Letters

Eternally yours
One can never be politician enough to know how far to go when talking in a lighthearted manner at lunch with a Belo reporter. Now I know.

At first, I was peeved at Dallas Morning News reporter Todd Gillman for failing to quote my WRR remarks in the context they were given, but after reading the creative way the Dallas Observer treated them ["Promise keeper," October 24], I can only be eternally grateful.

When the verdict from your readers comes in overwhelmingly for me to lay down my life--as it surely will, irrespective of the fate of WRR--I will rest in peace, immortalized in a very unique way on your pages. There are worse fates.

Donna Blumer
Dallas City Council member

Most ludicrous ever
Several of my fortysomething friends and I had dinner together a few weeks ago and were talking about plastering signs throughout the city that read "Don't send your sons to die for an oil baron." The unrest in Iraq and Kuwait led to conversation about the needless deaths of many young people in Vietnam, and then on to Deep Ellum Opera Theater's current production of Hair.

I just read Jimmy Fowler's review of the show ["Needs a trim," October 10] and was immediately struck with the idea that he must have been the inspiration for the T-shirt that reads "I'm talking and I can't shut up!"

This has to be the most ludicrous review of anything ever written! He first states that he hates musicals, rambles on and on about things that have nothing to do with the musical he's supposed to be reviewing, and ends with the statement that Hair is a musical. (I hate musicals; Hair is a musical; I hate Hair!)

I thought I was going to open to the Stage page and read an objective review. Instead I got the senseless ramblings of a man with a "gay gene missing a chromosome." (I still haven't figured out what that has to do with anything in the show.) This type of review is very unfair to the cast and director of the show, and I am very disappointed in the Dallas Observer on this one, but respect your publication for the most part. As for Fowler, "I'm gonna wash that man right outta my hair" and go see the show this Saturday with my friends.

Tim Mowrey
Dallas

Worst to date
I usually don't write to publications in response to articles written in them, but I find myself compelled to put "printer to paper" on this one. Laura Miller's piece ["Tough choices," October 10] about our esteemed mayor, Ron Kirk, was the biggest piece-of-shit yellow journalism that I have read in the Observer to date.

OK, this is not to diminish the accomplishments of Wally Rynek or the Akiba Academy. I'm sure that Dallas, especially the homeless community, is much better off as a result of its efforts. But Kirk was elected to be, and is paid to be, the mayor of the City of Dallas. Where did Miller get the idea that he owes anything to anyone beyond that? The mayor of our city is not a political figurehead like the modern-day monarchs of some European countries. It appears that you believe he should be so grateful for having been elected mayor of this fine, white city that he should be jumping through hoops to entertain every group of "upstanding" citizens that requests his presence.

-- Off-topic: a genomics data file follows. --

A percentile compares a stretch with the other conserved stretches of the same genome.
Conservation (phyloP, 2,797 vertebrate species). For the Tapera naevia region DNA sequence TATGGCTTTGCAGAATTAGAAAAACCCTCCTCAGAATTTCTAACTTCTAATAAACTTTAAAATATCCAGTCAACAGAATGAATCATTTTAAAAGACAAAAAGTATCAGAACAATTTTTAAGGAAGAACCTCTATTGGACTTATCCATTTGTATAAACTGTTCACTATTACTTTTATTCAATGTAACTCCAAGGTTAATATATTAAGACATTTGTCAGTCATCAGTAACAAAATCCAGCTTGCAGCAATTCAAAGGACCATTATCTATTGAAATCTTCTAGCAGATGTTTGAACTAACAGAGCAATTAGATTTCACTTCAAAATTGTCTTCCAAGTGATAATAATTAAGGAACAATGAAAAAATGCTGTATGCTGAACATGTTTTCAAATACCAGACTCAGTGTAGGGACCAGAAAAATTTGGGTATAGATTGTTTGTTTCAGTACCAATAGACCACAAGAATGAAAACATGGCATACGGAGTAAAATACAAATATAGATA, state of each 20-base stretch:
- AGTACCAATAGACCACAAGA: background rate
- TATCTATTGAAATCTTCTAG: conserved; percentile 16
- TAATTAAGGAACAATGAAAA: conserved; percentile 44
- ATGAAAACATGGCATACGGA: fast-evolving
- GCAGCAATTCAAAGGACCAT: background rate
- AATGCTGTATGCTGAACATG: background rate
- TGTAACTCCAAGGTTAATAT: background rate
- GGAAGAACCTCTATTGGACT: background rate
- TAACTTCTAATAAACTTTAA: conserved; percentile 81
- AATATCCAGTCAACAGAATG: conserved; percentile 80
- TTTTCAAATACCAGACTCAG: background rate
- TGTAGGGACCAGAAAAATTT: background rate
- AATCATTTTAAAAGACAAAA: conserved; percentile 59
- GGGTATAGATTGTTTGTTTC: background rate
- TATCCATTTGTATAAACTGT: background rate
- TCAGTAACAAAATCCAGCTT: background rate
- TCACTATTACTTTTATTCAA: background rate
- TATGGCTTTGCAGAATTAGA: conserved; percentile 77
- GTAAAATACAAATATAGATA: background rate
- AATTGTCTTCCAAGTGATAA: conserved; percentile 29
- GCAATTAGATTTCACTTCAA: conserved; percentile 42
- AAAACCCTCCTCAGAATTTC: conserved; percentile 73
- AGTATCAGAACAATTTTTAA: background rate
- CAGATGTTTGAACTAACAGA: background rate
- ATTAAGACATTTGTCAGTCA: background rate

Perhaps you should have elected Ben Vereen, Nipsey Russell, or Sammy Davis Jr. instead of a brother with some integrity and sense of self. I hate to bring race into the issue, but it's crystal clear that the intent of the article was to stir up racial tensions in an already divided society.

First of all, a racist is a racist and a bigot is a bigot. Racism is racism regardless of who the perpetrator is or the ethnicity of the "victim." Use of the term anti-Semitism as a special category of racism is an insult to all of humanity. So I guess the rampant burning of black churches in the south is an expression of anti-Negroism? Listen to how utterly stupid that sounds!

I'm sorry if Kirk was not available to sing a song or perhaps tap dance for your friends at the Galleria ballroom. His job as mayor ends after normal business hours; and in case you haven't noticed, Christian people regard Sunday as sacred, as people of other faiths consider Friday and Saturday. This is not to say that Kirk was in church, nor is it to say that he should have been. But the man has to have a personal life outside of being the mayor. I don't care if he was watching a fight in Vegas, a game at the stadium, or tipping titty dancers at Baby Dolls...So what? Please grow up, Miller. Try using some true creativity, stop whining, and think of something truly important to write about.

Name withheld
Dallas

I feel bad for the folks at Akiba Academy. I was librarian at the school from 1982 to 1993 and, although not Jewish, was treated with warmth and respect. I made many friends who helped me learn more about their religious beliefs.

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